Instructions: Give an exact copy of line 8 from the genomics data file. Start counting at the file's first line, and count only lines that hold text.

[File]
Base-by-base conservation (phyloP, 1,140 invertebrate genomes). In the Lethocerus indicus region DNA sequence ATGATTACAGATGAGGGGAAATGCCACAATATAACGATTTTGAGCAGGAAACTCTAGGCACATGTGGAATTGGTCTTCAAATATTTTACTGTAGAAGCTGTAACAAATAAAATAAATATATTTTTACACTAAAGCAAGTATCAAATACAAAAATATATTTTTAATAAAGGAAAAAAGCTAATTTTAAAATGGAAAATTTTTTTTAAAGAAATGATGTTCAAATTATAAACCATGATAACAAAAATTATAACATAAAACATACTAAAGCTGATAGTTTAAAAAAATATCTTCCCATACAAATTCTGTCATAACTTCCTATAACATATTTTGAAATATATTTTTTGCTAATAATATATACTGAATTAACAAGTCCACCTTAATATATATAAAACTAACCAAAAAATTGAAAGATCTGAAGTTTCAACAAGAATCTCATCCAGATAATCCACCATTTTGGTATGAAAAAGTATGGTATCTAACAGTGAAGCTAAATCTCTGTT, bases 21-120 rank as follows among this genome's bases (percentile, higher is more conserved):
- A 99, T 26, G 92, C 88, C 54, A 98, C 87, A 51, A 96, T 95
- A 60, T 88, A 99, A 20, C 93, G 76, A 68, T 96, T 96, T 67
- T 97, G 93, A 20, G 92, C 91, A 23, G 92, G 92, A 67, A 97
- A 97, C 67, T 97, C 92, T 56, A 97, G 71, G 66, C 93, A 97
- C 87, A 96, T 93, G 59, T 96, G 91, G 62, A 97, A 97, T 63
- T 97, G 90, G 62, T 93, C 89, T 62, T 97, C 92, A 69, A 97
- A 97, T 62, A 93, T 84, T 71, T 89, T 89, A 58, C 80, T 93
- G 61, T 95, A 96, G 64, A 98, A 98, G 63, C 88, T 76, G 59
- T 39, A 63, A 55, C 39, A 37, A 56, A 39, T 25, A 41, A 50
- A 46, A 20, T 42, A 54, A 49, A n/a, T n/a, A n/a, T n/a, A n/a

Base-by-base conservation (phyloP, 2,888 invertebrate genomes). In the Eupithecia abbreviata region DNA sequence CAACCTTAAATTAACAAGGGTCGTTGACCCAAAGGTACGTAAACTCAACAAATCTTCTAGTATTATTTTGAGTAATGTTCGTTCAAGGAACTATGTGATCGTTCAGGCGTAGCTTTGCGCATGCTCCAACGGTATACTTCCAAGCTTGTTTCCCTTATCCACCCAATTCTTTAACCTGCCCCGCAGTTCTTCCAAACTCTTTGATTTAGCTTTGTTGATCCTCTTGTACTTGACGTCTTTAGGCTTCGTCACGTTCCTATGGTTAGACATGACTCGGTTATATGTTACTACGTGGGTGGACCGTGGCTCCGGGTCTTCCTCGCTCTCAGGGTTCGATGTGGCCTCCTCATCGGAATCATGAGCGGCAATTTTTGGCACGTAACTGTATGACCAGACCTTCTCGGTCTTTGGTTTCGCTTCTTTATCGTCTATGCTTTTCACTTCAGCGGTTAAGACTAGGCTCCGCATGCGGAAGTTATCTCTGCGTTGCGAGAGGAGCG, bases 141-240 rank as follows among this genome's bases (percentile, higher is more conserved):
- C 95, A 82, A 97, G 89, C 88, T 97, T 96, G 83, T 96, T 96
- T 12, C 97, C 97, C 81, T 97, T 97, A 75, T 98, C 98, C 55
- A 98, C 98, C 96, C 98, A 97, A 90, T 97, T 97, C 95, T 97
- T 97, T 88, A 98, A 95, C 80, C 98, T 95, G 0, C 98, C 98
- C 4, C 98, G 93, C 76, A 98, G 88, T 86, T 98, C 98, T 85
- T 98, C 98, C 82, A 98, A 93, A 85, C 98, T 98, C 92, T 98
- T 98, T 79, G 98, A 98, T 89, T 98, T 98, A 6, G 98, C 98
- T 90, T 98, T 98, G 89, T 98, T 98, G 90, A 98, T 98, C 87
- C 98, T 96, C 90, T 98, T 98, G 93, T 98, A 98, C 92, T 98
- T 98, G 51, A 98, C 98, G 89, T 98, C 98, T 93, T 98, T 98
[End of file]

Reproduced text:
- A 97, T 62, A 93, T 84, T 71, T 89, T 89, A 58, C 80, T 93